My psyche had essentially been kidnapped after months of “grooming” and eventually, when my mind was too confused to protest, my body was violated. I didn’t trust anyone after that, not even myself. I thought I chose it. I felt deeply ashamed and terrified of everyone, so I never went for help. For 2.5 years I endured a systematic destruction of every part of me via terrifying cycles of punishment and repentance. My body, heart, mind, how I relate to the world, other people, family, friends, men – it was like I was put into a blender and pulverized, and the only one that could put me back together was me.
I definitely contemplated suicide, but my real self, my true nature, just couldn’t imagine giving up on life like that. I was born in an hour and a half. I often joke I was born ready, and apparently I was born happy too. My parents love to tell me about how I sang all the time as a baby. I was naturally full of joy and laughter, and always felt this conviction that there was something inside of me that would be a gift to the world.
I found my way back to that part of me, and summoned the courage to break away.
If I hadn’t been so strong, I’d probably be dead.Midway through this experience, I made one true friend: Rachelle. She was my best friend, my lifeline and the only source of joy in my world at the time. I never trusted her with what was happening in that other terrifying world of mine, though I think she knew…and loved me anyway, without judgement or ever forcing me to talk about it.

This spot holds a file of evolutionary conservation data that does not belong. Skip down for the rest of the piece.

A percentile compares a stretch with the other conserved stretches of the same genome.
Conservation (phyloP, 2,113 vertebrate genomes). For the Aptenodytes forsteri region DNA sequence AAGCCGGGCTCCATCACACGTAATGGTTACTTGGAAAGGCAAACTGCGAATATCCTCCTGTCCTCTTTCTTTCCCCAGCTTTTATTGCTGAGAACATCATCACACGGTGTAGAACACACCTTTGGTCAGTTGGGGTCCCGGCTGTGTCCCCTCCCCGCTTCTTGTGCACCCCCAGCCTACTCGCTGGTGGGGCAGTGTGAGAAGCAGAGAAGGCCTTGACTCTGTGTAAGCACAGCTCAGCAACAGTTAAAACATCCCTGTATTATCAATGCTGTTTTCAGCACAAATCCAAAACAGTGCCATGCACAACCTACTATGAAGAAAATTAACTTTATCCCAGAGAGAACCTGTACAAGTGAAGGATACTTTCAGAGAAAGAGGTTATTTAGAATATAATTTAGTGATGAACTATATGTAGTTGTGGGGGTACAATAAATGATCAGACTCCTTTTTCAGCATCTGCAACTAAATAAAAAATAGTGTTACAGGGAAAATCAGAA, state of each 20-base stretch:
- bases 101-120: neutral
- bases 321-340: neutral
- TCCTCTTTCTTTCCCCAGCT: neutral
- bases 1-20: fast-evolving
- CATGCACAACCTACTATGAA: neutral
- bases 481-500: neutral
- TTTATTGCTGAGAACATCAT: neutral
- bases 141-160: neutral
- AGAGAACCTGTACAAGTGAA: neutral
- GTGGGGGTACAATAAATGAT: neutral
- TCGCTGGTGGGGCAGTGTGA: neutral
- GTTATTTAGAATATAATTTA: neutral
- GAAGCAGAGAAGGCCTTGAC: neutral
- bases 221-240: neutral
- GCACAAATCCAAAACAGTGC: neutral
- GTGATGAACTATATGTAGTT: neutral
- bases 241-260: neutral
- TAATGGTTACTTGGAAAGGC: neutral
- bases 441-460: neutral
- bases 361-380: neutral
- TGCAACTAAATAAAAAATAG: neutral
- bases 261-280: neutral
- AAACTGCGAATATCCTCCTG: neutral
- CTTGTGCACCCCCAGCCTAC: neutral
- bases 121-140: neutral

Halfway through 11th grade, my family set out to move again, from California to Oregon. I begged my parents to let me stay and move in with Rachelle. Of course, they said no.
Rachelle was everything to me, and moving didn’t change that. We planned to go to college, and do life after high school together.
I was 17 the day I died while still alive.
A month after we moved I got a phone call telling me Rachelle had been killed in a car accident. My entire world collapsed. I wanted to go with her.
I stopped feeling anything at all in that moment. I didn’t even cry at her funeral. I dropped out of high school. I couldn’t cry for the next 6 years (though I tried and tried, but nothing would come out).